WebAssembly in the future and when you want to know what is going on, you should read this book.
— Jeff Atwood, Cofounder of StackOverflow
Part 1: First Steps
1 Meet WebAssembly
1.1 What is WebAssembly?
1.2 What problems does it solve?
1.2.1 Performance improvements
1.2.4 Opportunity for code reuse
1.3 How does it work?
1.3.1 Overview of how compilers work
1.3.2 Loading, compiling, and instantiating a module
1.3.3 Structure of a WebAssembly module
1.3.4 WebAssembly Text Format
1.4 How is WebAssembly secure?
1.5 What languages can I use to create a WebAssembly module?
1.6 Where can I use my module?
2 Creating your first WebAssembly Module
2.1 The Emscripten toolkit
2.2 WebAssembly modules
2.3 Compiling C or C++ with Emscripten and using the HTML template
2.4.2 Creating a basic HTML webpage for use in browsers
2.5 Only the WebAssembly file
2.5.1 Compiling C or C++ as a side module with Emscripten
2.5.2 Loading and instantiating in a browser
2.6 Feature detection: How to test if WebAssembly is available
Part 2: Working with Modules
3.1 Using C or C++ to create a module with Emscripten plumbing
3.1.1 Making the C++ modifications
3.1.2 Compiling the code into a WebAssembly module
3.1.3 Creating the webpage
3.1.5 Viewing the results
3.2 Using C or C++ to create a module without Emscripten
3.2.1 Making the C++ modifications
3.2.2 Compiling the code into a WebAssembly module
3.2.4 Viewing the results
Part 3: Advanced Topics
5 Allowing multiple WebAssembly modules to talk to each other
6 Running code in a separate thread from the UI in a browser
7 Working with WebAssembly modules in NodeJS
Part 4: Debugging and Tools
8 The WebAssembly Text Format
11 Future WebAssembly improvements that are in the works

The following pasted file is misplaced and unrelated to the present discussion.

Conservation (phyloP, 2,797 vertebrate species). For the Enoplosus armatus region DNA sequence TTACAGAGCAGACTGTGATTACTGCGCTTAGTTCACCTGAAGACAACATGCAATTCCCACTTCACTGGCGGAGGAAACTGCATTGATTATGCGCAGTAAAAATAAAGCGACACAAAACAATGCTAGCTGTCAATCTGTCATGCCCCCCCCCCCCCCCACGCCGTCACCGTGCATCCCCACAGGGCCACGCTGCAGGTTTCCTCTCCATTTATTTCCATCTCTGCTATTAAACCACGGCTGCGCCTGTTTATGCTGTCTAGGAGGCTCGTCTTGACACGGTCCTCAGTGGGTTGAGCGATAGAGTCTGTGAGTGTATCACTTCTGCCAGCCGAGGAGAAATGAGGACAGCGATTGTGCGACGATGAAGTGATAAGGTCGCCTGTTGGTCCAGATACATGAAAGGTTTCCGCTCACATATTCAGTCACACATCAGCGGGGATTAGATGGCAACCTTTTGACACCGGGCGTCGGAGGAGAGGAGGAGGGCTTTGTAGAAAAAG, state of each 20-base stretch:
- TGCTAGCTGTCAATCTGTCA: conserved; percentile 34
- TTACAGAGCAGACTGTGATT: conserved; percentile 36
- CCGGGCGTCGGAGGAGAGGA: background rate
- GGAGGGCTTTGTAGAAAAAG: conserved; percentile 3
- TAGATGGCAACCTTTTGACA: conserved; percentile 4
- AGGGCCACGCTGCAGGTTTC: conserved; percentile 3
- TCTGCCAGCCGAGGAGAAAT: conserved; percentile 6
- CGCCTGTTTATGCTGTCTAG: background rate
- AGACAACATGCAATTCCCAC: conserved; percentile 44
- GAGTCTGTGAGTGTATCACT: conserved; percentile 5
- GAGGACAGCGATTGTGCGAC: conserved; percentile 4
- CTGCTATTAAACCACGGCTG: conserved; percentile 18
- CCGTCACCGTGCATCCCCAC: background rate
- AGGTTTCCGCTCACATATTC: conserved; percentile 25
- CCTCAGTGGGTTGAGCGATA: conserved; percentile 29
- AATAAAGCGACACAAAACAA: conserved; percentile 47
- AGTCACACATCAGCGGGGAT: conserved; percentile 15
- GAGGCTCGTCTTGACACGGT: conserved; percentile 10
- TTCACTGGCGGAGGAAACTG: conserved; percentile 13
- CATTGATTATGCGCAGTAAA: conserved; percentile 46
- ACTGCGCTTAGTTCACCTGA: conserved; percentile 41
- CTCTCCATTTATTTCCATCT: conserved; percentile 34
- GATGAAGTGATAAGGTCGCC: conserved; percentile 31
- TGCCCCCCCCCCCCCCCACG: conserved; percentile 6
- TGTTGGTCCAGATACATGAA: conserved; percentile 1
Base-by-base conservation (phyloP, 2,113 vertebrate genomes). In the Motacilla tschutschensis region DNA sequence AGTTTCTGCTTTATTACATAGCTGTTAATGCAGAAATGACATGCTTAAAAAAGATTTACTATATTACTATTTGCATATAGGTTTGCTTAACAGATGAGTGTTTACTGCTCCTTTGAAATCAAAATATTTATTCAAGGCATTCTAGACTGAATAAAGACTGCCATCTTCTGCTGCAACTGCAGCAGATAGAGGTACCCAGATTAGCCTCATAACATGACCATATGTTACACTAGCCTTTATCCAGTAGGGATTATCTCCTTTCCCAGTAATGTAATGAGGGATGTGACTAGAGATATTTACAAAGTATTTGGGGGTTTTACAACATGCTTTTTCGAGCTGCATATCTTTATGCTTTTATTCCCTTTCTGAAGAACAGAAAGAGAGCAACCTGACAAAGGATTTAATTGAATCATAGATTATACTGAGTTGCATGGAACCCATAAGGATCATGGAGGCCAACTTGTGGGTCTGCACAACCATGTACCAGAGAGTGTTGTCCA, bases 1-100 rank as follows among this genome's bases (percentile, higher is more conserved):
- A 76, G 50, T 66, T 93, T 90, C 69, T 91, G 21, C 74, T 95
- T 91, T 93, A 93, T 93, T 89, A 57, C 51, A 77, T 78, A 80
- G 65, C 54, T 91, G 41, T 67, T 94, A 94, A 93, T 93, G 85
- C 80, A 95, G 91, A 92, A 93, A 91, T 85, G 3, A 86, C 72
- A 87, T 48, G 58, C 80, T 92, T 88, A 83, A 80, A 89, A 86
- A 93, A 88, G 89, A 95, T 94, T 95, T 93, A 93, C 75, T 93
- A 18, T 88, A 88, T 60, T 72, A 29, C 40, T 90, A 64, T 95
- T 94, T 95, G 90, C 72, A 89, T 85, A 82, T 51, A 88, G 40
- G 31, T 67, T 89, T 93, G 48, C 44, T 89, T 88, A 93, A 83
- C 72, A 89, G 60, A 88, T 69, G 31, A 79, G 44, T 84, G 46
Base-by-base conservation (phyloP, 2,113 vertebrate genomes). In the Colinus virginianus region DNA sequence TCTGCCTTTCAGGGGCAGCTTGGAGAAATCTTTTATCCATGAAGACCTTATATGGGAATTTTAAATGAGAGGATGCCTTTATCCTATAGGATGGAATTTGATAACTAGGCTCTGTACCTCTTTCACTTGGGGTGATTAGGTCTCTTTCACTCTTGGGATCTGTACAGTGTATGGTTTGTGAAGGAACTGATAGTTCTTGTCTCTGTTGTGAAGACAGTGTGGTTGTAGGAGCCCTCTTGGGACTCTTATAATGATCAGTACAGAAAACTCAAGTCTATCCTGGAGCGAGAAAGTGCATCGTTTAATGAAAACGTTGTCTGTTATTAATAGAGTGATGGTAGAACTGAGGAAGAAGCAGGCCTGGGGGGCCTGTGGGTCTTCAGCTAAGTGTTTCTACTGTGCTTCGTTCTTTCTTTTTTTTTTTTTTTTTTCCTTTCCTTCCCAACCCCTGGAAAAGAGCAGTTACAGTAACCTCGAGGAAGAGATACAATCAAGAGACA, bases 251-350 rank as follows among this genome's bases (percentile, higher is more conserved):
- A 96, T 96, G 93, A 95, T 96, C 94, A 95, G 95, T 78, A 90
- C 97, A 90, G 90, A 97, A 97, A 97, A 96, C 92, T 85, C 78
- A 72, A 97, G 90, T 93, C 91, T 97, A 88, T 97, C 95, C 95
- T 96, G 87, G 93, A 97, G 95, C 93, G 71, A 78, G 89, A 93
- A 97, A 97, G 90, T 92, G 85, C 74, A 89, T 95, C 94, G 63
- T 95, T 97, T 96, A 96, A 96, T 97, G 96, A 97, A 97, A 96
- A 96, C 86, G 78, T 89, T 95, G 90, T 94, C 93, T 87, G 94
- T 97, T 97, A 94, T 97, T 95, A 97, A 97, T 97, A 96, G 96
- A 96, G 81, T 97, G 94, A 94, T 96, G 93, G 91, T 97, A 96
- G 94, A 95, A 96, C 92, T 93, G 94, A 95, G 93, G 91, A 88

Appendix A: WebAssembly Known sections
A.1 Known sections
Appendix B: Installation & tool setup
B.1.1 Running a local web server
B.1.2 The WebAssembly Media Type
B.2.1 If you are using Windows
B.2.2 If you are using a Mac or Linux
B.4 WebAssembly Binary Toolkit
Appendix C: ccall, cwrap, and direct method calls
C.1.1 Building a simple WebAssembly module
C.1.2 Building the webpage that will talk to the WebAssembly module
C.3 Direct method calls
C.4 Passing an array to a module
About the TechnologyWebAssembly compiles code written in C, C++, Rust, and other high-level languages into an ultra-compact bytecode files that run in the browser and other environments at near-native speeds. Besides vastly improved performance, opportunities to reuse existing code, and the freedom to build in your favorite language, this game-changer allows access to newer and faster libraries. WebAssembly is the joint effort of industry leaders like Microsoft, Mozilla, Google, and others, with support built into all major browsers.
About the book
- The WebAssembly format
- Dynamic linking of multiple modules at runtime
- Debugging modules
- Unreleased features like host bindings and garbage collection!
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A great comprehensive introduction to a new frontend technology.
With the well-organized content, the author has made sure that everyone from beginner to very experienced developers will have something to learn.